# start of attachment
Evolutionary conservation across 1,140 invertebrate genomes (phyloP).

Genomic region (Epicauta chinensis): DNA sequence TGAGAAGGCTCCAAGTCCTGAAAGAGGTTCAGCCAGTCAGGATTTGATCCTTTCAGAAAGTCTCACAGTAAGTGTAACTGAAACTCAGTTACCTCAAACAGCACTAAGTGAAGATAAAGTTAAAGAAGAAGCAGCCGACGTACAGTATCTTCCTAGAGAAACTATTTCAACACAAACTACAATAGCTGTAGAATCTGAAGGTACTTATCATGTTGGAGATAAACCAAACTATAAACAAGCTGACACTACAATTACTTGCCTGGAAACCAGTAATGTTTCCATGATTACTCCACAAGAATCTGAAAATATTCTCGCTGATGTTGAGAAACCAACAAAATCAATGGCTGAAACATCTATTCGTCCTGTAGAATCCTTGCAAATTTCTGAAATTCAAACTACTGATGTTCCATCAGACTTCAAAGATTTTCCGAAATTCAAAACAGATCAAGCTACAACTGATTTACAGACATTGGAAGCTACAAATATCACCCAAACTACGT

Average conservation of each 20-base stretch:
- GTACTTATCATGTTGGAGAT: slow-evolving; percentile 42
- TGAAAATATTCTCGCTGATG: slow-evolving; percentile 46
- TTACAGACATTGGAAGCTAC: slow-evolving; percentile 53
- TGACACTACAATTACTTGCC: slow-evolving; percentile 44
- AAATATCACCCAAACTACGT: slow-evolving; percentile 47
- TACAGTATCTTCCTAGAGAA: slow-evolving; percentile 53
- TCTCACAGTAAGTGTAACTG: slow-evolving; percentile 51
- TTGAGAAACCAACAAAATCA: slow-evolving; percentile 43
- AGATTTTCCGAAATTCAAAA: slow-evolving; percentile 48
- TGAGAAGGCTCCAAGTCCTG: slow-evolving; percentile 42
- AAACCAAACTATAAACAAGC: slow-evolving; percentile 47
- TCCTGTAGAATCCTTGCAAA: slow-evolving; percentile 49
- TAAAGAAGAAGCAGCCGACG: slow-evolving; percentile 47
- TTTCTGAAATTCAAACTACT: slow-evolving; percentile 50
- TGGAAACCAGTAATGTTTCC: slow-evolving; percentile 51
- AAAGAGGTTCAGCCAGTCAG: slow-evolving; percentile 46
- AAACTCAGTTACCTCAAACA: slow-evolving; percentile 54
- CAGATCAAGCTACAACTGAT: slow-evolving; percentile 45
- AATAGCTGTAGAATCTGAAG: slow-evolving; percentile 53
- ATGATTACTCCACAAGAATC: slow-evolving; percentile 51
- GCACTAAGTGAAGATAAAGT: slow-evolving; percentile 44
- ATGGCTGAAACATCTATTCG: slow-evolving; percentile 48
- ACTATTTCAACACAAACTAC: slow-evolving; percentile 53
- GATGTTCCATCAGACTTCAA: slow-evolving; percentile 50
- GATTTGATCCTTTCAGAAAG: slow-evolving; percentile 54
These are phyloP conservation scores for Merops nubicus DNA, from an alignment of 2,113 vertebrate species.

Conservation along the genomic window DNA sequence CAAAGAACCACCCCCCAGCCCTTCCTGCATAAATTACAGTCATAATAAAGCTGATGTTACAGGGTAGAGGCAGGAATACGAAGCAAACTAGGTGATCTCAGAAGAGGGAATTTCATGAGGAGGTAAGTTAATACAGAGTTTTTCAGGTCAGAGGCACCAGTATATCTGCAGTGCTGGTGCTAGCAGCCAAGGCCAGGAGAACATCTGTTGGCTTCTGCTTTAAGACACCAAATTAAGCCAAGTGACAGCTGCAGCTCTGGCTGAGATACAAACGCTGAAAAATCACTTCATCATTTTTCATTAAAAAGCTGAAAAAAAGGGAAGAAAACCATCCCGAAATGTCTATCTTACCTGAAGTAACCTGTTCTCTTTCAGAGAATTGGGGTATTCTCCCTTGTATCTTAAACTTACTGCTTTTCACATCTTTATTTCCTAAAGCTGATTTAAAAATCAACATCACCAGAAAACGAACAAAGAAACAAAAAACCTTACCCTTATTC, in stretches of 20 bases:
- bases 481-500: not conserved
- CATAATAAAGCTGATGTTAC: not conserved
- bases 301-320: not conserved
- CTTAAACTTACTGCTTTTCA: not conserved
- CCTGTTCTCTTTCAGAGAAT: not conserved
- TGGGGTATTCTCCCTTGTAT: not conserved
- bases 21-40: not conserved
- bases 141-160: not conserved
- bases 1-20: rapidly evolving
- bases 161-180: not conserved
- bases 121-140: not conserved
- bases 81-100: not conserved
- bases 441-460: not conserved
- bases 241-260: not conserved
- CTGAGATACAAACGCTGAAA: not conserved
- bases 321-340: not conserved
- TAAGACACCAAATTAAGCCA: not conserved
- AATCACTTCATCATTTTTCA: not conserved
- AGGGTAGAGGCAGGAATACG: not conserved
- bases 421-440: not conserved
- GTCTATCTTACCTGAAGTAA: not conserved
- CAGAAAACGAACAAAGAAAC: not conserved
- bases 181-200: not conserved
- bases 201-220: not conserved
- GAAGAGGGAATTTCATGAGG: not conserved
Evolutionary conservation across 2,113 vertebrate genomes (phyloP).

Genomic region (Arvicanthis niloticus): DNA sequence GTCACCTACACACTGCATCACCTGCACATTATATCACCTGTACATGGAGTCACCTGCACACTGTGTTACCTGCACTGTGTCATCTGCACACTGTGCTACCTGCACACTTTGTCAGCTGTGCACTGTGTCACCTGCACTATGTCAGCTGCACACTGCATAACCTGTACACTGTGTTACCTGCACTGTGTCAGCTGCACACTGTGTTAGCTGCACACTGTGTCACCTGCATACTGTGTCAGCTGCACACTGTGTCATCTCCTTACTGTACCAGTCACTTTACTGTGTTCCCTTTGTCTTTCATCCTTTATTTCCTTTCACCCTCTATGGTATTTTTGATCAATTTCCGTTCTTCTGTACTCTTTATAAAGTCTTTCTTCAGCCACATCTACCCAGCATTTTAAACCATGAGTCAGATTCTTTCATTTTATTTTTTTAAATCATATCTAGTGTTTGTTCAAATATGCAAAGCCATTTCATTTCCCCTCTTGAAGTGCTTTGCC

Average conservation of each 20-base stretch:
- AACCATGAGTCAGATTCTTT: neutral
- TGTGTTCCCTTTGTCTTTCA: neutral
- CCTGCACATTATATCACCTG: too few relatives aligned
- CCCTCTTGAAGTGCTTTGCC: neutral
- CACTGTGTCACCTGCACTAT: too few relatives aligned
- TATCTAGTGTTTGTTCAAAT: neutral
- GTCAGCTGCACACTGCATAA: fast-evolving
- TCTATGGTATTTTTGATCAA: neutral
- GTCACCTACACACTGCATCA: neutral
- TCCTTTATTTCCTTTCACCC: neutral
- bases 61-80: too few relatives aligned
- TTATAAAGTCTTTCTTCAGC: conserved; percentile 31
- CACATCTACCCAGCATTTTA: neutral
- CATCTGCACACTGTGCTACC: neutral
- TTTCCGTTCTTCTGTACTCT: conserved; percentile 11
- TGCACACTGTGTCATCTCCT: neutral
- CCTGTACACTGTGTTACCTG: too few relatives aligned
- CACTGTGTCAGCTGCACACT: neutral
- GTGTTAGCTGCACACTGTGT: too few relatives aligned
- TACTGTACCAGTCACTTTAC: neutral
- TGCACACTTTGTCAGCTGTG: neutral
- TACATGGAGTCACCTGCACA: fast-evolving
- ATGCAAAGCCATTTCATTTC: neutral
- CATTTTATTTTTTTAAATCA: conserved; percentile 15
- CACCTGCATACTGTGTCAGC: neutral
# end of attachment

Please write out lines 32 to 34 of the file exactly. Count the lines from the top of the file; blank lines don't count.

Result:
- CATAATAAAGCTGATGTTAC: not conserved
- bases 301-320: not conserved
- CTTAAACTTACTGCTTTTCA: not conserved